It took nearly ten years before I really quit. I’d have dreams of smoking, feel the pleasure of smoke curling over my tongue, drawing deep into my lungs, brushing past my lips as I exhaled. In the dream, I’d panic that I’d started smoking again, that I’d never be free of it, that I’d always be tortured by an addiction I couldn’t beat. Even now, nearly thirty years later, I sometimes have that dream. In recent years when the dream occurs, I know in my dream that it’s a dream. For years, though, I’d wake up not sure if I had started again.

Side note: Maybe I have this dream often. I don’t know because I mostly can’t remember my dreams anymore. Why is that? My life is crumbling away before my very eyes.

I understood my thing with cigarettes was a real addiction. To me, addiction is the ability of a chemical to make a place for itself in the recesses of a human brain and take up residence there. A more refined understanding is that it isn’t the chemical itself that takes up residence, but the effect that chemical has inside the body. The whole endorphin receptor thing. The euphoria that results from those effects will live forever inside me, always ready for that moment when I might finally lay down my guard and say ‘why not?’ and bring flame to the tip and inhale.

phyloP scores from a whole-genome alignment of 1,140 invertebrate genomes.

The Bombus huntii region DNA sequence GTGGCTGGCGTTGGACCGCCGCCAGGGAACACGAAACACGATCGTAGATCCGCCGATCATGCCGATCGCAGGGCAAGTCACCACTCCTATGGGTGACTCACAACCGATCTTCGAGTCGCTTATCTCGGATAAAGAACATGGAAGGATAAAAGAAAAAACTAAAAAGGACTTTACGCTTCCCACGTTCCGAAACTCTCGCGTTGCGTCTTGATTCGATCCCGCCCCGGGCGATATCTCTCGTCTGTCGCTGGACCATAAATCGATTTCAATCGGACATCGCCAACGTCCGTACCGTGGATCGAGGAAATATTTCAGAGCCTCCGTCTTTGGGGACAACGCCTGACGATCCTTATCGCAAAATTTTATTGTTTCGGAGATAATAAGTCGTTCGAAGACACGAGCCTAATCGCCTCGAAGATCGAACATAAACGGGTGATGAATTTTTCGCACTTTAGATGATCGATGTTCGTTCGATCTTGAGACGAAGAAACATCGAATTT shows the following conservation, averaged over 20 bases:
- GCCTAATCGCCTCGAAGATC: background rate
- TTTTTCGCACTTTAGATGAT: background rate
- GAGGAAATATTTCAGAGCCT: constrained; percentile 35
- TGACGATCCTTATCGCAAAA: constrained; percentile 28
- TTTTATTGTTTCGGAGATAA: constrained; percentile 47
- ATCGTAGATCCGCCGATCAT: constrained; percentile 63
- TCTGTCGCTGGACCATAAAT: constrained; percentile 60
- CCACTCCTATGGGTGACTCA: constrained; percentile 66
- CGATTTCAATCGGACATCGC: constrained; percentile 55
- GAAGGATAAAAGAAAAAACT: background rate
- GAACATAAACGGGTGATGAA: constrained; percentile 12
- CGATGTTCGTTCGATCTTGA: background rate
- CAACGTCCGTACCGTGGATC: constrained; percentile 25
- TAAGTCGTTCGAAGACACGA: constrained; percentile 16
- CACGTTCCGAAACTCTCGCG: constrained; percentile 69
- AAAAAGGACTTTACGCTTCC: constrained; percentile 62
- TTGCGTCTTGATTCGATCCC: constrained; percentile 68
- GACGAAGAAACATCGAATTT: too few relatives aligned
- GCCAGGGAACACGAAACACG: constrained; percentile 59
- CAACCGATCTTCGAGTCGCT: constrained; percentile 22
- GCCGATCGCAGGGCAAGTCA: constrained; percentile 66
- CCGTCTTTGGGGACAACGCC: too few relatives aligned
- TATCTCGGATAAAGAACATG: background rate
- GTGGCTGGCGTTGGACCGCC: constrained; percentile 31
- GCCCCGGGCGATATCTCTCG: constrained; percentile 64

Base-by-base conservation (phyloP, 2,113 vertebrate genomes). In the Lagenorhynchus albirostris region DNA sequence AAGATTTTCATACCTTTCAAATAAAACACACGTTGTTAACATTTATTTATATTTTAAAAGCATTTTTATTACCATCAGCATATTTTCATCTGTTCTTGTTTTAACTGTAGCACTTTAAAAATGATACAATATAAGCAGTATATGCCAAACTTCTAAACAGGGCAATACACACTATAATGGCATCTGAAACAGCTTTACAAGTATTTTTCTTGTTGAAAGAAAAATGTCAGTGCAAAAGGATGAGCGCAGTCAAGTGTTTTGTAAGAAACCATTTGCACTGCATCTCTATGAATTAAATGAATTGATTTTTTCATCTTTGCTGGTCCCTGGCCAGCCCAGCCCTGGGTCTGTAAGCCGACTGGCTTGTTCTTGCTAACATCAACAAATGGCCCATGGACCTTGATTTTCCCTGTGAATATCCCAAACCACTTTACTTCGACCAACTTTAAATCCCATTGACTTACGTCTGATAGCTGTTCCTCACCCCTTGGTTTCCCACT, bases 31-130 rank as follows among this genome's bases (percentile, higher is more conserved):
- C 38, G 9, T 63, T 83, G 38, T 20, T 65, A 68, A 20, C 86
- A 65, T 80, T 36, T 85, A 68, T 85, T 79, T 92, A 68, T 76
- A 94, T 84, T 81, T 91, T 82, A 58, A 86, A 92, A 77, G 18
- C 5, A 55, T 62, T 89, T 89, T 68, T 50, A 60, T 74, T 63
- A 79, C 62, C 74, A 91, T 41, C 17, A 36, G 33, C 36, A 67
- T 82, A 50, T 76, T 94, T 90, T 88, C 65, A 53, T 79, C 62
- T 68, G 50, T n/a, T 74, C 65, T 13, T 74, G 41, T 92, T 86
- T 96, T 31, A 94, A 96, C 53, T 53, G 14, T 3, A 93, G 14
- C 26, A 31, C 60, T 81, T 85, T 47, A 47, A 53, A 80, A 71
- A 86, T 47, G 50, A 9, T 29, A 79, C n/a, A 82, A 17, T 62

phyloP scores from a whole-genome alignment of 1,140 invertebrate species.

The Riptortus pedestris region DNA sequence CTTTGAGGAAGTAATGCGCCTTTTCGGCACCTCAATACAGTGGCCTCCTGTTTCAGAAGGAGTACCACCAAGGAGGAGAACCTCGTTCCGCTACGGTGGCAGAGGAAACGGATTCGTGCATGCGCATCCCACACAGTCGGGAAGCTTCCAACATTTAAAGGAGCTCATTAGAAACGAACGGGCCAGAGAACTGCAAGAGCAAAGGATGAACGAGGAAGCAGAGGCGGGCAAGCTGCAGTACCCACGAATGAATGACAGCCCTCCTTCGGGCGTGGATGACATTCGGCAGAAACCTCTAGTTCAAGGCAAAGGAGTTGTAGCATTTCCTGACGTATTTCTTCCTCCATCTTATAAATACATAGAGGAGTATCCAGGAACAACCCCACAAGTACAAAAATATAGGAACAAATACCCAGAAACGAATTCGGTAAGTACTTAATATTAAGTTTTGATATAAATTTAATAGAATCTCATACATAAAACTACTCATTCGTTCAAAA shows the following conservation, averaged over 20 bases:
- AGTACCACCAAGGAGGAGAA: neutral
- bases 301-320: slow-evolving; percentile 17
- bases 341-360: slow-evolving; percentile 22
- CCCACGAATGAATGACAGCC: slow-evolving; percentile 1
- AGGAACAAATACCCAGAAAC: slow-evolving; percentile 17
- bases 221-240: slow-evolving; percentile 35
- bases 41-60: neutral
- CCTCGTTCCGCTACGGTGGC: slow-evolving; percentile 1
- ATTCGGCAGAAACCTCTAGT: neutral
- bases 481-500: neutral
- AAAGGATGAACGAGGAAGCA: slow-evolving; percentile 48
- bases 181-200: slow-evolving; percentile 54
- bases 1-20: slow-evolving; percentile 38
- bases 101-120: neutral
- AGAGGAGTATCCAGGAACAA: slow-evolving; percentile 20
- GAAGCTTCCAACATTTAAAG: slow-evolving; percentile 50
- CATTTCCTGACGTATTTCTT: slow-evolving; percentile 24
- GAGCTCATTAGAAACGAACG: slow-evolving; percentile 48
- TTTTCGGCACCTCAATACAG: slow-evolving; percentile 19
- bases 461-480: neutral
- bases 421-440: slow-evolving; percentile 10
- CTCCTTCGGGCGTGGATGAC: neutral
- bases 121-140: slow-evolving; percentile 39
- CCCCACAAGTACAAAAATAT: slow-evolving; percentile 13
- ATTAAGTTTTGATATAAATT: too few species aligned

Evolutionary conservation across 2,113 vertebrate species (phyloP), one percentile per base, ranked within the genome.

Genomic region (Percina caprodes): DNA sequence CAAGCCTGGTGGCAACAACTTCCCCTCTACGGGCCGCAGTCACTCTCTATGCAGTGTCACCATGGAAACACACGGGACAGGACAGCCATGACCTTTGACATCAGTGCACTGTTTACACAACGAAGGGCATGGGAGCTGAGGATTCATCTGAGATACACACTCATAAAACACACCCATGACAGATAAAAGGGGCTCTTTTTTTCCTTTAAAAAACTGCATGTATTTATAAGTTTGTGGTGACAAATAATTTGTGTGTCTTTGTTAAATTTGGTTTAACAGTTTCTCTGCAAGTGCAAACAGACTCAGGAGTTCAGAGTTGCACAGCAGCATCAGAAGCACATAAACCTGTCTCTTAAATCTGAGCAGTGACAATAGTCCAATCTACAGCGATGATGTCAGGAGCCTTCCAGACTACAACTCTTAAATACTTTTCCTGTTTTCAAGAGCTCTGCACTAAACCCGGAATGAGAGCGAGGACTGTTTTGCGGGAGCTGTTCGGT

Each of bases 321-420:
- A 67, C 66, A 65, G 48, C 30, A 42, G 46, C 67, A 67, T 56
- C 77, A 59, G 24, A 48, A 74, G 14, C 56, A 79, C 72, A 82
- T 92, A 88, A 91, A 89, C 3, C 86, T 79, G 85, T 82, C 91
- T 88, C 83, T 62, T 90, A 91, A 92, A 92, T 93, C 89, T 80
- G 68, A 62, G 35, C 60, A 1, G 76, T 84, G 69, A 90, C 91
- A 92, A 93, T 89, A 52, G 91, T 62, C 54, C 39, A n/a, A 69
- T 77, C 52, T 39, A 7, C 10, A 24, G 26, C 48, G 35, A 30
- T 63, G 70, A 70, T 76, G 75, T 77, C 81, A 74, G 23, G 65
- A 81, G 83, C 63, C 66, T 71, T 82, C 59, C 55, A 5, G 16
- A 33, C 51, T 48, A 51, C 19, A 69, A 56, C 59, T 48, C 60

Knowing that, I sometimes lament my father’s last request for me to bring him a cigarette. Or, more accurately, I lament my response.

We all knew he was dying. Eighty-five years of life and Winstons finally came to collect its debt in atrophied heart muscle and congested lungs. He spent his days and nights those last weeks in a hospital bed in the family room, unable to walk and perhaps in pain. But he never said he hurt. He didn’t complain.

On one of my last visits before he died, he held my hand and asked if I’d get ‘the old man’ a cigarette. I said no, you know you can’t smoke, you’re on oxygen. But later I thought, what the hell was I thinking? I could have turned off the oxygen. I could have bought a pack and wheeled him to the porch and watched him enjoy the hell out of that damn thing.